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Please Help

 
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  #1  
Old 12-02-2011, 06:59 PM
Junior Member
 
Join Date: Dec 2011
Posts: 2
Please Help

Hello from Livingston Montana, I have a 2 part question for anyone with an honest answer. I'am looking to purchase a new rifle and scope very soon, (this hunting season is the last time I plan on missing elk) I have been looking at the Remington model 700 xcr ii in the 300 ultramag caliber, I would like to know what kindof recoil that rifle has before I purchase I am not a small person around 250lbs, what I don't want to do is put a muzzle brake on it as an added expense, I want a rifle that will perform from 100 yards to 1000 yards with enough force to take down an elk if the chance comes up, and feel confident ( with practice) at 5 to 800 yards if need be. The second question is I have been looking at the Leatherwood Hi-Lux Optics the Camputer ART 6-24x50 model can anyone tell me if these are good scopes or not all reviews say yes but I want a field tested answer!! thanks again
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  #2  
Old 12-02-2011, 08:08 PM
Platinum Member
 
Join Date: Oct 2005
Location: Michigan
Posts: 2,232
Re: Please Help

Whether YOU would need a brake on a 300RUM, would depend on your shooting style, the fit of the gun and your personal ability to handle recoil. The Rem 700 / 300RUM is definitely capable of cleanly taking elk at 1000yds.

I'm not familiar with the Leatherwood scope, I tried looking up the specifications to see how much eye relief it has, but couldn't find the specs. If you use the 300RUM without a brake, you don't want a scope with minimal eye relief. As an example, the NightForce 3.5x15x50 has 3.9inches of eye relief.

I see the rifle itself is 7.4 lbs, steel rail/rings is another pound. I use NightForce NXS scopes which weigh about 2 more pounds, for a total of 10.5-11 pounds. I don't believe it would be an issue for me to shoot that rifle without a Brake. My 'packing rifle' is a 8lb total weight, 7mm Rem Mag without a brake.

Hope this helps.

AJ
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  #3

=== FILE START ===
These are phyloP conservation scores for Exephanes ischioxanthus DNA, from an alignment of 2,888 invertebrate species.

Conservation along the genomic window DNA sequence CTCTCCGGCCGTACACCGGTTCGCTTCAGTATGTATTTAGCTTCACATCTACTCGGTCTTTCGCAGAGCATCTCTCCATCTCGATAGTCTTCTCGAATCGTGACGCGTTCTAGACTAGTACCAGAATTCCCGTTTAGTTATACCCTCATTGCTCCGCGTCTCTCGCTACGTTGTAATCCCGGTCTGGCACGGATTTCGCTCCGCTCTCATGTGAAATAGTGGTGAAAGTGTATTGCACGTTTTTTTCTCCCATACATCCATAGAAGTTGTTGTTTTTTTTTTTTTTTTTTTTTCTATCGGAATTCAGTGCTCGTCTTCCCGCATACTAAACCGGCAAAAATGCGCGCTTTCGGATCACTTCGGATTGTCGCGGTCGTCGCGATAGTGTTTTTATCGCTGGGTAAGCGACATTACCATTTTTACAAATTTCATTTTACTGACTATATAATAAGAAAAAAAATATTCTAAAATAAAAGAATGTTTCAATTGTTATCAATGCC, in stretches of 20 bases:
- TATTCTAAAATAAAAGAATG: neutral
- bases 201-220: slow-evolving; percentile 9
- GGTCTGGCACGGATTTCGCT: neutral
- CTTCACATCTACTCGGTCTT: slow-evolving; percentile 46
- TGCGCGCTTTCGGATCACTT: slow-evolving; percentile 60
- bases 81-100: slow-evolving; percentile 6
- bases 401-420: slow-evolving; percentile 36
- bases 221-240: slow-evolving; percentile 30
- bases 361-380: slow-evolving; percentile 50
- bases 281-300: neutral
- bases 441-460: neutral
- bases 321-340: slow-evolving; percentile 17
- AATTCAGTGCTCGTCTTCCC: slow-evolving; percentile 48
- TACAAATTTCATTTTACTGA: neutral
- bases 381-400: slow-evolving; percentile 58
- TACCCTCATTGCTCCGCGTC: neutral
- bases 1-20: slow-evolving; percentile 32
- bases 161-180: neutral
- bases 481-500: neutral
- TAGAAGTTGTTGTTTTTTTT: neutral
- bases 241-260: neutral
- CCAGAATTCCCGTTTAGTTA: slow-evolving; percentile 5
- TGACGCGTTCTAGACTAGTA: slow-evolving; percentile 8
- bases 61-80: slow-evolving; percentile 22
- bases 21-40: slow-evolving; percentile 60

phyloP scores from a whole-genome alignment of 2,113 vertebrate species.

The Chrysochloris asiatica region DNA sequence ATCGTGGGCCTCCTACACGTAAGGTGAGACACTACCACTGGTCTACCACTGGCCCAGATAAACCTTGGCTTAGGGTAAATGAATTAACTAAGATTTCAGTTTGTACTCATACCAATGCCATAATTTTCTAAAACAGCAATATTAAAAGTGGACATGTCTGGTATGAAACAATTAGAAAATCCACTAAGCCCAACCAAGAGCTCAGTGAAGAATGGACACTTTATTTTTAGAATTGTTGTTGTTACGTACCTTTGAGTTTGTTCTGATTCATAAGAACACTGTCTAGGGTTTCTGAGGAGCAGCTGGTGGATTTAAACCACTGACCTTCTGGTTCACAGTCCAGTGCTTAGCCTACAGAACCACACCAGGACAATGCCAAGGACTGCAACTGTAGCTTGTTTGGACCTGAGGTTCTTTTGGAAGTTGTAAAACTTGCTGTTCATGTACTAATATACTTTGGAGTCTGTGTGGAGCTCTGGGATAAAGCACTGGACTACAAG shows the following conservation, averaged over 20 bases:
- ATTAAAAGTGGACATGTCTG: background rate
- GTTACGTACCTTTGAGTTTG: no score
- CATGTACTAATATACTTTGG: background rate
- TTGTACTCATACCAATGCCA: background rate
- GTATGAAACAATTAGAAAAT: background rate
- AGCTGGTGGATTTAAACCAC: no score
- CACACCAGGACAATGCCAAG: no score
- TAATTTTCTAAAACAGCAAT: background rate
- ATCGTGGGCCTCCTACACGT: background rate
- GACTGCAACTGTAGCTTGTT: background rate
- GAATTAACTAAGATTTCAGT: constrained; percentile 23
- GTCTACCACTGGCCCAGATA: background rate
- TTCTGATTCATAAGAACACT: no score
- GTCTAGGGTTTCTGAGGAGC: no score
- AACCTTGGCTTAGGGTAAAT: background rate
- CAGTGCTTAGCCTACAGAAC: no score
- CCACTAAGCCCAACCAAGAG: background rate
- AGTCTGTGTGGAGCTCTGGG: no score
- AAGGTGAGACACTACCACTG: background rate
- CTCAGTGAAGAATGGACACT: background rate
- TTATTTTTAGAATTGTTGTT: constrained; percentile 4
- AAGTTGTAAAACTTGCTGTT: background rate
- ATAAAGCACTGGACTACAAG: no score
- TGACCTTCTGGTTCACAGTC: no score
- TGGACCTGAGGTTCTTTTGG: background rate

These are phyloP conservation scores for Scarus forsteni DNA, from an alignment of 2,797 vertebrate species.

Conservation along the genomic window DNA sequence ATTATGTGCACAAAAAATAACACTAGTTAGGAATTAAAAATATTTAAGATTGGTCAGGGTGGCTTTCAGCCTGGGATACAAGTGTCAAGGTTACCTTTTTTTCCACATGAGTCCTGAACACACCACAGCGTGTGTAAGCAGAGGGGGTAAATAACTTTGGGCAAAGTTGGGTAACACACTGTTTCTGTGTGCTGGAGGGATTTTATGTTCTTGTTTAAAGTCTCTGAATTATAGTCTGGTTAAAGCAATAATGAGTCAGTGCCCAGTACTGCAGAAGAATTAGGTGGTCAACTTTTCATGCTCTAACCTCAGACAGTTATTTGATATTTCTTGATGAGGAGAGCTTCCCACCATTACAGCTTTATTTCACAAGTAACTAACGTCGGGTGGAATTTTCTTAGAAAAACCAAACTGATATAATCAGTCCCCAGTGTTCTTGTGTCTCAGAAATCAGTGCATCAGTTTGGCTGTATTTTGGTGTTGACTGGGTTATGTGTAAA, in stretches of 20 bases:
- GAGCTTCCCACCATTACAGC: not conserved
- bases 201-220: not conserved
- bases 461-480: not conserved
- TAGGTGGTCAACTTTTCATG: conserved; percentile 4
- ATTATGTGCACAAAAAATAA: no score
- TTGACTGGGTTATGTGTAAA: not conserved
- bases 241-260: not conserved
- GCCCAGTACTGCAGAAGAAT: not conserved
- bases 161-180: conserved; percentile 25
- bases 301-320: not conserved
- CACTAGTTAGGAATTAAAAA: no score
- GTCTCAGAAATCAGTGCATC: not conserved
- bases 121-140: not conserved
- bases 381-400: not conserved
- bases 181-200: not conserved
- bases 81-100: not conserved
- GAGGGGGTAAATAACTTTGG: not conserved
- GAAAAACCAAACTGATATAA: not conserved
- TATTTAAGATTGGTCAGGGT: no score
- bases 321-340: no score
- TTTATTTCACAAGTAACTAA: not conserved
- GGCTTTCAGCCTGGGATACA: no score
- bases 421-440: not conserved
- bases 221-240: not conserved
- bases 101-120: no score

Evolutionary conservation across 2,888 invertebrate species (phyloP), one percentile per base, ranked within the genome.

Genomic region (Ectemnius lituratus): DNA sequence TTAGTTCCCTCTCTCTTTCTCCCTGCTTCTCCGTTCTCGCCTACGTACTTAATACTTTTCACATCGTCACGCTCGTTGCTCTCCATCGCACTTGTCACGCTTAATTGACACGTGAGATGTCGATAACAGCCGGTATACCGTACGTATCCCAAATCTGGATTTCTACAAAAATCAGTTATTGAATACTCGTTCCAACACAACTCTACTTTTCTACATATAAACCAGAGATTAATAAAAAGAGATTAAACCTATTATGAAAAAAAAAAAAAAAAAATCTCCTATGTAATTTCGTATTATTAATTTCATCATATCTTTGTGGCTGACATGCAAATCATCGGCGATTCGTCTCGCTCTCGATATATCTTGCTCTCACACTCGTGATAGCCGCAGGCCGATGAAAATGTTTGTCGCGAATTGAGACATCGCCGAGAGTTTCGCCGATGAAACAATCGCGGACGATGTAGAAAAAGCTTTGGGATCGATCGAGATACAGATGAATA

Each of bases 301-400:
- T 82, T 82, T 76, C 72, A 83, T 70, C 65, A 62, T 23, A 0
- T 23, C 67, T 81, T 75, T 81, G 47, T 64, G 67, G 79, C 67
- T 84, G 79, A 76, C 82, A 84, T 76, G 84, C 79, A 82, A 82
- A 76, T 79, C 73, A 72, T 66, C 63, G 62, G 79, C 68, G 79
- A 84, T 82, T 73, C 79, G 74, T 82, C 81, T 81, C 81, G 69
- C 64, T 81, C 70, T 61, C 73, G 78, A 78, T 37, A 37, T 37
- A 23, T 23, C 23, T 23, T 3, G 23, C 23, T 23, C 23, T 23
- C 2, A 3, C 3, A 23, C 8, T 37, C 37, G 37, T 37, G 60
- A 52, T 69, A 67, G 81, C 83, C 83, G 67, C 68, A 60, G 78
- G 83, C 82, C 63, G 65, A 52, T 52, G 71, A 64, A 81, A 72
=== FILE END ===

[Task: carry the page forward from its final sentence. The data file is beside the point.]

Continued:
Old 12-02-2011, 08:39 PM
Platinum Member
 
Join Date: Jan 2005
Location: OK
Posts: 2,145
Re: Please Help

I've seen men bigger than you bring in that gun to sell with half a box of cartriges.

Get somthing reasonable, learn to shoot it well, and grow into the LR sport.

You didn't state your age, experience level, shooting handloads or factory, why you are missing so much. ect

So I am going to assume you are inexperienced based on your statement, and tell you this.

For the most part you can't buy long range, because that would mean anyone could buy experience, and experience is what you need not a 300 rum.

Get a 7mm rem mag, learn to shoot it well, practice at distance in the wind, till you shoot the barrel out, if you don't handload buy good LR ammunition, check Gunwerks, HSM ect.

By the time you need a barrel you will not miss anymore.

Trust me you will never shoot an unbraked rum well enough or enough to ever be capable of shooting anything over 600 yards, and thats if your lucky.
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  #4  
Old 12-02-2011, 09:23 PM
Junior Member
 
Join Date: Dec 2011
Posts: 2
Re: Please Help

Thanks AJ and CoyBoy for the input, I guess I did not state my experience on my last post (sorry) new guy Ha Ha, anyway I am 35 years old and have been hunting for 23 years and have only shot my Mossberg 30.06 with 180 grain for hunting. I have other weapons for varmits and and targets. I have never been able to sight that gun in very good ever since I got it I have just been too cheap to buy another one, although I put down several animals deer, elk, and other critters with this gun I have had it with trying to group my shots, I have floated the barrell, changed scopes and made sure that everything was tight, also have made sure the crown was not damaged, Missing the elk this year at 300 yards made me sick to my stomach and decided it was time to an upgrade, I just want to do it right, this rifle will hopefully be my New trusted rifle for many years, thanks
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  #5  
Old 12-02-2011, 11:01 PM
Platinum Member
 
Join Date: Jan 2005
Location: OK
Posts: 2,145
Re: Please Help

Nothing about LRH is cheap, A guy might get real lucky and buy a factory gun that shoots factory ammo really well. But then he needs to practice alot which means shooting alot of ammo, that is why 98% of us who are serious about this handload. That requires spending more money on equipment, which if you continue shooting alot will pay for it self.
The problem is most hunters are not dedicated enough to get really good at any of it.

If I was a newbe and on a non custom rifle budget, this is how I would go about it today.

I would try to be real proficent out to say 400 yards, and would buy a factory gun with a reputation of holding 1 moa; TC Icon, Weatherby Vangaurd sub-moa, tikka t-3. Howa 1500. Most any cartrige would work, 308, 30-06, 7 RM, 270, 300wm, any WSM. (I really like the T-3)

Then I would start to handload because it's the best way to get a good gun to shoot really well.

I would have the trigger worked over and the gun bedded and floated, (if it's possible via stock material ect.)

I would spend good money on great rings and bases and mid range money on a decent scope; Nikon Monarch, vortex pst, bushnel elite, vx-3. somthing that had resetable turrets.

Get a harris bipod, a rear bag.

By year 2 I would try and get to 500 yards. extending my capabilities little by little each year.

At some point you may need to then upgrade to a larger magnum with a muzzle brake in a semi or full custom, as you need to increase down range energy and reduce wind drift.
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